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Article
Comparison of Workplace Protection Factors for Different Biological Contaminants
Journal of Occupational and Environmental Hygiene
  • Kyungmin Jacob Cho, University of Cincinnati - Main Campus
  • Tiina Reponen, University of Cincinnati - Main Campus
  • Roy McKay, University of Cincinnati - Main Campus
  • Alok Dwivedi, University of Cincinnati - Main Campus
  • Atin Adhikari, University of Cincinnati - Main Campus
  • Umesh Singh, University of Cincinnati - Main Campus
  • Rakesh Shukla, University of Cincinnati - Main Campus
  • M. Susan Jones, Western Kentucky University
  • Gordon Jones, Western Kentucky University
  • Sergey A. Grinshpun, Western Kentucky University
Publication Date
6-1-2011
Comments

Author Posting. (c) 'Copyright Holder', 2011. This is the author's version of the work. It is posted here by permission of 'Copyright Holder' for personal use, not for redistribution. The definitive version was published in International Journal of Fashion Design, Technology and Education, Volume 4 Issue 2, July 2011. doi:10.1080/17543266.2011.572564 (http://dx.doi.org/10.1080/17543266.2011.572564)

Correspondence to: Tiina Reponen, University of Cincinnati, Departmentof Environmental Health, P.O. Box 670056, 3223 Eden Ave., Cincinnati, OH 45267-0056; e-mail: Tiina.Reponen@uc.edu.

The authors would like to thank the farm owners and workers who volunteered to participate in the study. This research was supported by the National Institute for Occupational Safety and Health (NIOSH R01 OH004085).

Abstract
This study compared workplace protection factors (WPFs) for five different contaminants (endotoxin, fungal spores, (1→3)-β-D-glucan, total particle mass, and total particle number) provided by an N95 elastomeric respirator (ER) and an N95 filtering facepiece respirator (FFR). We previously reported size-selective WPFs for total particle numbers for the ER and FFR, whereas the current article is focused on WPFs for bioaerosols and total particle mass. Farm workers (n = 25) wore the ER and FFR while performing activities at eight locations representing horse farms, pig barns, and grain handling facilities. For the determination of WPFs, particles were collected on filters simultaneously inside and outside the respirator during the first and last 15 min of a 60-min experiment. One field blank per subject was collected without actual sampling. A reporting limit (RL) was established for each contaminant based on geometric means (GMs) of the field blanks as the lowest possible measurable values. Depending on the contaminant type, 38–48% of data points were below the RL. Therefore, a censored regression model was used to estimate WPFs (WPFcensored). The WPFcensored provided by the two types of respirators were not significantly different. In contrast, significant differences were found in the WPFcensored for different types of contaminants. GMs WPFscensored for the two types of respirators combined were 154, 29, 18, 19, and 176 for endotoxin, fungal spore count, (1→3)-β-D-glucan, total particle mass, and total particle number, respectively. The WPFcensored was more strongly associated with concentrations measured outside the respirator for endotoxin, fungal spores, and total particle mass except for total particle number. However, when only data points with outside concentrations higher than 176×RL were included, the WPFs increased, and the association between the outside concentrations and the WPFs became weaker. Results indicate that difference in WPFs observed between different contaminants may be attributed to differences in the sensitivity of analytical methods to detect low inside concentrations, rather than the nature of particles (biological or non-biololgical).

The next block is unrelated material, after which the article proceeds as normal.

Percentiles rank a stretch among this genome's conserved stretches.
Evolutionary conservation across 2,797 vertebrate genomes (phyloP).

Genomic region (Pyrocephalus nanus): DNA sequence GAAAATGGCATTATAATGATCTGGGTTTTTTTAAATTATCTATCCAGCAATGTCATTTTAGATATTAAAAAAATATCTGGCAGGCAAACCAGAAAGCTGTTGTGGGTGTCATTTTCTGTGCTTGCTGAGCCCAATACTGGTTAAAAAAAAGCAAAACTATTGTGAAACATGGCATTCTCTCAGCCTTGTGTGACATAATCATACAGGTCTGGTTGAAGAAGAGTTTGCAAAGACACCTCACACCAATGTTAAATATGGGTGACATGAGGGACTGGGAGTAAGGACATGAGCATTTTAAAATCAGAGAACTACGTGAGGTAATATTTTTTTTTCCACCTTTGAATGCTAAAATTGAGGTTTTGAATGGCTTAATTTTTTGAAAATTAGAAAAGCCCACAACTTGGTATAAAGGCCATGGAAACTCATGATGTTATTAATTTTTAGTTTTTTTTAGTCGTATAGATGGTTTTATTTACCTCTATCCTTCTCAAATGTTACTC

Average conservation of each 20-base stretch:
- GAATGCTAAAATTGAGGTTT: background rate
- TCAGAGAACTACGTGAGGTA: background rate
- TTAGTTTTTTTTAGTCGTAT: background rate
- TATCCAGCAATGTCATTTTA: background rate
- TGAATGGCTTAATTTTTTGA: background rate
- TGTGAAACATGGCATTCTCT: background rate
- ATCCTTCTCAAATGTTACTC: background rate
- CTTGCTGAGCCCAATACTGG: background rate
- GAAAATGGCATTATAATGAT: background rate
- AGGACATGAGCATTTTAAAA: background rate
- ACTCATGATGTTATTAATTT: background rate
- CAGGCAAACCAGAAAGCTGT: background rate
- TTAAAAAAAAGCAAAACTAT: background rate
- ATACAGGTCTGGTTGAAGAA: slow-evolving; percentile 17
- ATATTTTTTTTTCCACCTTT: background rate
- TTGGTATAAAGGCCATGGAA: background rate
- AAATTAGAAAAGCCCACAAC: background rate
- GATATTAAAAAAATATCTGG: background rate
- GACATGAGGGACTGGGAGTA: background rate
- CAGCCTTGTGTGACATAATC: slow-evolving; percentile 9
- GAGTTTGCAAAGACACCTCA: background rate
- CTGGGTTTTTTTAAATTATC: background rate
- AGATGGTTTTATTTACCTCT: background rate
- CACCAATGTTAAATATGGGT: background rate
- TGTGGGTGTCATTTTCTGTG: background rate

Citation Information
Kyungmin Jacob Cho, Tiina Reponen, Roy McKay, Alok Dwivedi, et al.. "Comparison of Workplace Protection Factors for Different Biological Contaminants" Journal of Occupational and Environmental Hygiene Vol. 8 (2011) p. 417 - 425
Available at: http://works.bepress.com/m_susan_jones/25/